Calculating DS record from DNSKEY with Python 3

While working on DNSSEC for PCextreme’s Aurora DNS I had to convert a DNSKEY to a DS-record which could be set in the parent zone for proper delegation.

The foundation for Aurora DNS is PowerDNS together with Python 3.

The API for Aurora DNS has to return the DS-records so that a end-user can use these in the parent zone. I had the DNSKEY, but I didn’t have the DS-record so I had to calculate it using Python 3.

I eventually ended up with this Python code which you can find on my Github Gists page.

Generate a DNSSEC DS record based on the incoming DNSKEY record

The DNSKEY can be found using for example 'dig':

$ dig DNSKEY

The output can then be parsed with the following code to generate a DS record
for in the parent DNS zone

Author: Wido den Hollander 

Many thanks to this blogpost:

import struct
import base64
import hashlib

DNSKEY = '257 3 8 AwEAAckZ+lfb0j6aHBW5AanV5A0V0IfF99vAKFZd6+fJfEChpZtjnItWDnJLPa3/LAFec/tUhLZ4jgmzaoEuX3EQQgI1V4kp9SYf8HMlFPP014eO+AnjkYFGLE2uqHPx/Tu7/pO3EyKwTXi5fMadROKuo/mfat5AEIhGjteGGO93DhnOa6kcqj5RHYJBh5OZ/GoZfbeYHK6Muur1T16hHiI12rYGoqJ6ZW5+njYprG6qwp6TZXxJyE7wF1JdD+Zhbjhf0Md4zMEysP22wBLghBaX6eDIBh/7jU7dw1Ob+I42YWk+X4NSiU3sRYPaq1R13JEK4zVqQtL++UVtgRPEbfj5RQ8='

def _calc_keyid(flags, protocol, algorithm, dnskey):
    st = struct.pack('!HBB', int(flags), int(protocol), int(algorithm))
    st += base64.b64decode(dnskey)

    cnt = 0
    for idx in range(len(st)):
        s = struct.unpack('B', st[idx:idx+1])[0]
        if (idx % 2) == 0:
            cnt += s << 8
            cnt += s

    return ((cnt & 0xFFFF) + (cnt >> 16)) & 0xFFFF

def _calc_ds(domain, flags, protocol, algorithm, dnskey):
    if domain.endswith('.') is False:
        domain += '.'

    signature = bytes()
    for i in domain.split('.'):
        signature += struct.pack('B', len(i)) + i.encode()

    signature += struct.pack('!HBB', int(flags), int(protocol), int(algorithm))
    signature += base64.b64decode(dnskey)

    return {
        'sha1':    hashlib.sha1(signature).hexdigest().upper(),
        'sha256':  hashlib.sha256(signature).hexdigest().upper(),

def dnskey_to_ds(domain, dnskey):
    dnskeylist = dnskey.split(' ', 3)

    flags = dnskeylist[0]
    protocol = dnskeylist[1]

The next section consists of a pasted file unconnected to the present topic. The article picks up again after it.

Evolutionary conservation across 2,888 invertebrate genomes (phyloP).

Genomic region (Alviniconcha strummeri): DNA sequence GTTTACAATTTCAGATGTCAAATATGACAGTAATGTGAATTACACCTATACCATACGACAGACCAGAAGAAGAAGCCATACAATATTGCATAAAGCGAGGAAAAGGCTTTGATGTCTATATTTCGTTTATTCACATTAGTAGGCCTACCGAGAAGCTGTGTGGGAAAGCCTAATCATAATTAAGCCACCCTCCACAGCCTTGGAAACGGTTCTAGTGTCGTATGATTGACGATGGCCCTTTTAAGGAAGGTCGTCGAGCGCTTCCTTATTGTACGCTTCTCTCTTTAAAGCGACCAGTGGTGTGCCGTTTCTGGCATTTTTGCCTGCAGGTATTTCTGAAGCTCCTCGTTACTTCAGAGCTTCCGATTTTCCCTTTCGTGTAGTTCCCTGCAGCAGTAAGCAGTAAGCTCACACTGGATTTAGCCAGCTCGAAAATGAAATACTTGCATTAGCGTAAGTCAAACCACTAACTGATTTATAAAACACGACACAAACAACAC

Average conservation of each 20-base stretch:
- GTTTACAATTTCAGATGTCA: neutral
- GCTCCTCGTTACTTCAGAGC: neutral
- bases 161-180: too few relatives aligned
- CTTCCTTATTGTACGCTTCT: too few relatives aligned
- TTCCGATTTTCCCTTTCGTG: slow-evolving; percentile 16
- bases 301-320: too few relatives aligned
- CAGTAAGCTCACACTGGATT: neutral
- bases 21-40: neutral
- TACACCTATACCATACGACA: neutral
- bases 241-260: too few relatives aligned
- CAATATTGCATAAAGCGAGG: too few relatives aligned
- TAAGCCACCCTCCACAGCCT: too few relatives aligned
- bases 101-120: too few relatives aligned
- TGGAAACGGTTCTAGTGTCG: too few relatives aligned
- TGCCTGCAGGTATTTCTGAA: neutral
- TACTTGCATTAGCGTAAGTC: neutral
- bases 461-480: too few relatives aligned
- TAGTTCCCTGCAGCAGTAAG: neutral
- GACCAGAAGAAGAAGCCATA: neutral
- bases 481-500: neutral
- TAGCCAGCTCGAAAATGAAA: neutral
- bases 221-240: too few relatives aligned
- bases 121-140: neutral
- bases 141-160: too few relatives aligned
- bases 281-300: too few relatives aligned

algorithm = dnskeylist[2]
    key = dnskeylist[3].replace(' ', '')

    keyid = _calc_keyid(flags, protocol, algorithm, key)
    ds = _calc_ds(domain, flags, protocol, algorithm, key)

    ret = list()
    ret.append(str(keyid) + ' ' + str(algorithm) + ' ' + str(1) + ' '
               + ds['sha1'].lower())
    ret.append(str(keyid) + ' ' + str(algorithm) + ' ' + str(2) + ' '
               + ds['sha256'].lower())
    return ret

print(dnskey_to_ds(DOMAIN, DNSKEY))

PowerDNS backend for a global RADOS Gateway namespace

At my hosting company PCextreme we are building a cloud offering based on Ceph and CloudStack. We call our cloud services Aurora.

Our cloud services are composed out of two components: Compute and Objects.

For our Aurora Objects service we use the RADOS Gateway from Ceph and we are using the Federated Config to create multiple regions.

At this moment we have one region but we soon want to expand to multiple regions.

One of the things we/I wanted is a global namespace for all our regions:

By design the RADOS Gateway will return a HTTP-redirect when you connect to the ‘wrong’ region for a specific bucket, but a HTTP-redirect causes extra TCP packets going over the wire causing additional and unneeded latency.

So I came up with the idea of using a custom PowerDNS backend to direct bucket traffic on DNS level.

Imagine having a bucket ceph in the region ‘eu’ and the global namespace

Using my custom backend the PowerDNS server will respond with a CNAME pointing the user towards the right hostname:

wido@wido-laptop:~$ host
Using domain server:
Address: 2a00:f10:121:400:48c:2ff:fe00:e6b#53
Aliases: is an alias for

As you can see it responded with a CNAME pointing towards

This allows us to create multiple regions (eu, us, asia, etc) but keep one global namespace to make it easy to consume for our end-users.

Users can create a bucket in the region they like, but they never have to worry about wich hostname to use. We take care of that.

This PowerDNS backend is in the Ceph master branch and can be installed as a WSGI application behind Apache.

I’ve put a small txt file online to show you:

As you can see, both URLs show you the same object.

Deploying the backend for PowerDNS is fairly simply, I recommend you read the README, but here are a few config snippets.

Apache VirtualHost

	ServerAdmin webmaster@localhost

	DocumentRoot /var/www
		Options FollowSymLinks
		AllowOverride None
		Options Indexes FollowSymLinks MultiViews
		AllowOverride None
		Order allow,deny
		allow from all

	ErrorLog ${APACHE_LOG_DIR}/error.log
	LogLevel warn
	CustomLog ${APACHE_LOG_DIR}/access.log combined

	WSGIScriptAlias / /var/www/

PowerDNS configuration




Note: You have to compile PowerDNS manually with –with-modules=remote –enable-remotebackend-http

Don’t forget to put a rgw-pdns.conf in /etc/ceph with the correct configuration.

This is still a work-in-progress on my side and I’ll probably make some commits in the coming months, but feedback is much appreciated!